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Written by Jes-c Brandt   

Don’t judge

Who among us has never sneaked a chuckle at a child’s silly blunder or flaw in logic?

Imagine a kid starting the microwave before putting in the food. Or perhaps repeatedly pushing down the lever in frustration, trying to toast a pop tart, only to realize she forgot to plug the toaster into the wall. Watching children make silly mistakes is hilarious. Admit it.

It’s easy to judge children, because they so frequently make little errors and don’t always think things through. Sometimes it causes us to simply sit and laugh at them. Other times, we make assumptions about their abilities, thinking they’re limited because they’re “only children.”

It took finding Justin Bieber lyrics scrawled on the wall only one time for me to lock up all the permanent markers in the house. I recognized the potential for the children I care for to misuse the items, and I assumed the worst would happen if I gave them access to the markers.

My mind was filled with all the things that could go wrong. I pictured the counters, walls and ceilings covered in scribbles. I imagined them running through the yard, wielding butter knives and forks, with Sharpie war paint covering their faces.

Obviously I couldn’t have those things happening on my watch. So after the first strike, I didn’t even give them the option to use the markers.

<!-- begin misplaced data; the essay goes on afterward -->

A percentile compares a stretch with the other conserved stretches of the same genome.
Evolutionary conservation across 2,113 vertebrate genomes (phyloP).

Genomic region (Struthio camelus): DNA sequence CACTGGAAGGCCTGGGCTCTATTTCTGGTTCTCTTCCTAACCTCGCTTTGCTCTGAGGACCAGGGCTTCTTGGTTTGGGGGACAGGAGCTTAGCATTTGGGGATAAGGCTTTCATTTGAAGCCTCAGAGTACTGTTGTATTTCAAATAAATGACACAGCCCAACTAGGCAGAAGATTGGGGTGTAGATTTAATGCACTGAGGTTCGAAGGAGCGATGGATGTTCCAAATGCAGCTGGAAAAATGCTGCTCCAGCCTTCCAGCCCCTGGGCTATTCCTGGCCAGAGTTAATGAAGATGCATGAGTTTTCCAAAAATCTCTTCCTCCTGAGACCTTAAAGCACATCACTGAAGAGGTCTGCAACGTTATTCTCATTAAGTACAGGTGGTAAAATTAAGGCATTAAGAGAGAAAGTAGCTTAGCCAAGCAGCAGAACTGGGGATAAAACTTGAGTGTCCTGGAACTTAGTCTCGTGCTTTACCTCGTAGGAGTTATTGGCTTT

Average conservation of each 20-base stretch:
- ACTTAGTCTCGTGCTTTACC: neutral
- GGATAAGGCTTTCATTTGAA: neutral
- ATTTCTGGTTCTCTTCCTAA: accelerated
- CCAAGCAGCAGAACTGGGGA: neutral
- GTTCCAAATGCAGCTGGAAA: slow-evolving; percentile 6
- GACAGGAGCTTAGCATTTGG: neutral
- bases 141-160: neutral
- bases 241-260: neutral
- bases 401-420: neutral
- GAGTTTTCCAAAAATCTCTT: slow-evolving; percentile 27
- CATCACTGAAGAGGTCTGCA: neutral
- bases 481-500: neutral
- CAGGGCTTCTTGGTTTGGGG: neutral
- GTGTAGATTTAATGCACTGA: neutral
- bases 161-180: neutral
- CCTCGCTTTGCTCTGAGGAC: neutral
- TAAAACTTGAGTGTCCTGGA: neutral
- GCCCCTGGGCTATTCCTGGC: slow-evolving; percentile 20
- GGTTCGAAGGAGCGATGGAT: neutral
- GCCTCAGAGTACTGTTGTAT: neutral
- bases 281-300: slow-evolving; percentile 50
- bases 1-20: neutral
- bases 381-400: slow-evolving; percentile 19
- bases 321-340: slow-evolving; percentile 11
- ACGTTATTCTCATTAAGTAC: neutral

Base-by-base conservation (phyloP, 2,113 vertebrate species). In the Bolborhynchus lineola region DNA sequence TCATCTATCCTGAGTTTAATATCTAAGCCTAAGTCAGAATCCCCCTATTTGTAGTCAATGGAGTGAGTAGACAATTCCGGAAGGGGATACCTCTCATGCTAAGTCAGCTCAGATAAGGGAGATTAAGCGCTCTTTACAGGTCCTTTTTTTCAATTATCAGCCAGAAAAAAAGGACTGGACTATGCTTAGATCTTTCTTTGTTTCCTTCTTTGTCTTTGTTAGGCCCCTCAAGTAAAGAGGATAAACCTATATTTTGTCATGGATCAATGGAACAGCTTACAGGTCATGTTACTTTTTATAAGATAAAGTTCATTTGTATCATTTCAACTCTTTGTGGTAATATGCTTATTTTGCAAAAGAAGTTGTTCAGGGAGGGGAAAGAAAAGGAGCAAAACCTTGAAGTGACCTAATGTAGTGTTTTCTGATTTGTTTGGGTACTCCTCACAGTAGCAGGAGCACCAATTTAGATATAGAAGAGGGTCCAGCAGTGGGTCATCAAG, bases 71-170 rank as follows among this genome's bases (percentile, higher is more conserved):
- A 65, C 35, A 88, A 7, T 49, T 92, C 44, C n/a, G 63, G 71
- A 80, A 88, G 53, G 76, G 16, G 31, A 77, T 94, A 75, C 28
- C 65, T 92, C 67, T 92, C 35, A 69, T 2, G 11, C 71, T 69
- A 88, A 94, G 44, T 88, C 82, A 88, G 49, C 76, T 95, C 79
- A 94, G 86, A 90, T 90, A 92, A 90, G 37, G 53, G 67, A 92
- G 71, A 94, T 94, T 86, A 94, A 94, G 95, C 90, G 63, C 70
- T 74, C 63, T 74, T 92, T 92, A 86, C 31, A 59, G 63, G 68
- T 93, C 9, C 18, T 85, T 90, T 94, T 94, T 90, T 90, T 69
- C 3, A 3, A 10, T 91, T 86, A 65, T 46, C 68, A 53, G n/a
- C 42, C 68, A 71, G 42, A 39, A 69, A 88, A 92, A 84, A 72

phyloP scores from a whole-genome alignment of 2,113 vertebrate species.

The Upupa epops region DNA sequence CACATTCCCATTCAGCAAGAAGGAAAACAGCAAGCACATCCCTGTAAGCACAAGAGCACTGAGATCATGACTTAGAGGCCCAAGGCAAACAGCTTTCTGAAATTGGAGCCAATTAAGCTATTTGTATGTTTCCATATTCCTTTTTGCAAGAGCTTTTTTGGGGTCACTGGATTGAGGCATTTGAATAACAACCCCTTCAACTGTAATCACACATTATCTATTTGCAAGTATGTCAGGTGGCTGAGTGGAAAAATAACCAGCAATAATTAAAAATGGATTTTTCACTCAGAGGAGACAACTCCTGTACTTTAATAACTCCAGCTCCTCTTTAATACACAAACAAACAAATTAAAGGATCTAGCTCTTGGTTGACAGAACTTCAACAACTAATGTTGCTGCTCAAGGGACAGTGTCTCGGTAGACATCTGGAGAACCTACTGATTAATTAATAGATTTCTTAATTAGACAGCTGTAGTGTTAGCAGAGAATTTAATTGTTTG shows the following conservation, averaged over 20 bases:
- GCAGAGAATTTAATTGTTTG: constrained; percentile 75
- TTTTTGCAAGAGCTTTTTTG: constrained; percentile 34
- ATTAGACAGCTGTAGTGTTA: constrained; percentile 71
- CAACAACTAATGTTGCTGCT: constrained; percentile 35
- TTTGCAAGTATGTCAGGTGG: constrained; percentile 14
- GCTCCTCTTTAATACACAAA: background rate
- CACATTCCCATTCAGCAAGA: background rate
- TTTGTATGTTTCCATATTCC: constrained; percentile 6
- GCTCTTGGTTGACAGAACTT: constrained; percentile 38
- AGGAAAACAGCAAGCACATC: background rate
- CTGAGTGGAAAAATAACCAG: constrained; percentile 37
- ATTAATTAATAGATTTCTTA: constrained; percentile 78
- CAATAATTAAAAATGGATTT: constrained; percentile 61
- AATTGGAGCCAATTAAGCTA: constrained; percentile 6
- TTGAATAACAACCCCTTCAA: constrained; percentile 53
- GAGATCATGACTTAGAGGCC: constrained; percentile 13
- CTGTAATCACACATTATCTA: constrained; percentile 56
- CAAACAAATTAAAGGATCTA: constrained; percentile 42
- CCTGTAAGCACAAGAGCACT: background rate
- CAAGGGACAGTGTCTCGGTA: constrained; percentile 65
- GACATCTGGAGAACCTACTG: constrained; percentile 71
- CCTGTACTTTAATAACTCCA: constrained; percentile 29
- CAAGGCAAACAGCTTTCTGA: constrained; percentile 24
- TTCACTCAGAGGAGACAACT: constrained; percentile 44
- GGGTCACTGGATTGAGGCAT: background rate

Nail polish suffered a similar fate, as I preemptively locked every last bottle up, before they could be misused. Frankly, this particular cabinet quickly became filled with all sorts of potential mess-makers. (No, not the children, silly.)

It took a couple mistakes of my own to make me stop and think about what I’ve been doing.

I started the week normally enough, wanting to make a note on the whiteboard in our kitchen. I unlocked the cabinet, reached for the cup of dry erase markers, pulled one out and wrote on the board without a second thought.

It wasn’t until I later tried to erase, that I realized I had used a Sharpie on the dry erase board. What an idiot. I just stood there and rolled my eyes at myself.

A few days later, the girls asked if they could paint their nails. Feeling slightly nervous about their flailing limbs and easily distracted minds, I bargained with them. I offered to paint their nails for them. Fortunately, they agreed, and I set about painting, relieved that they wouldn’t be making a mess.

Moments later, I stuck my hand right on wet nail polish, getting it all over myself. I shook my head and cleaned up my mess, wondering what had gotten in to me.

Twice in the span of a couple days, I found myself making mistakes I would expect from the children. It made me think back to the super glue I squirted on the floor and the nail polish remover I sloshed onto a leather couch. Come to think of it, I’ve spent quite a bit of time cleaning up paint I’ve dripped around my apartment as well.

I might as well be a child, for all the messes I’ve been making. The only difference is there’s no one taking away the markers and paints from me when I make a mistake. I just keep getting second chances.

It made me think: where are the second chances for my students? I sure do appreciate forgiveness and the opportunity to try again—in all areas of my life.

So I’m opting to show a little trust and give the kids back some of the privileges I so hastily snatched away from them. After all, what are a few more messes to clean up in my already apparently clumsy existence?

Even if my worst nightmares do come true, they ought to make for a good story.

Holyoke Enterprise Aug. 23, 2012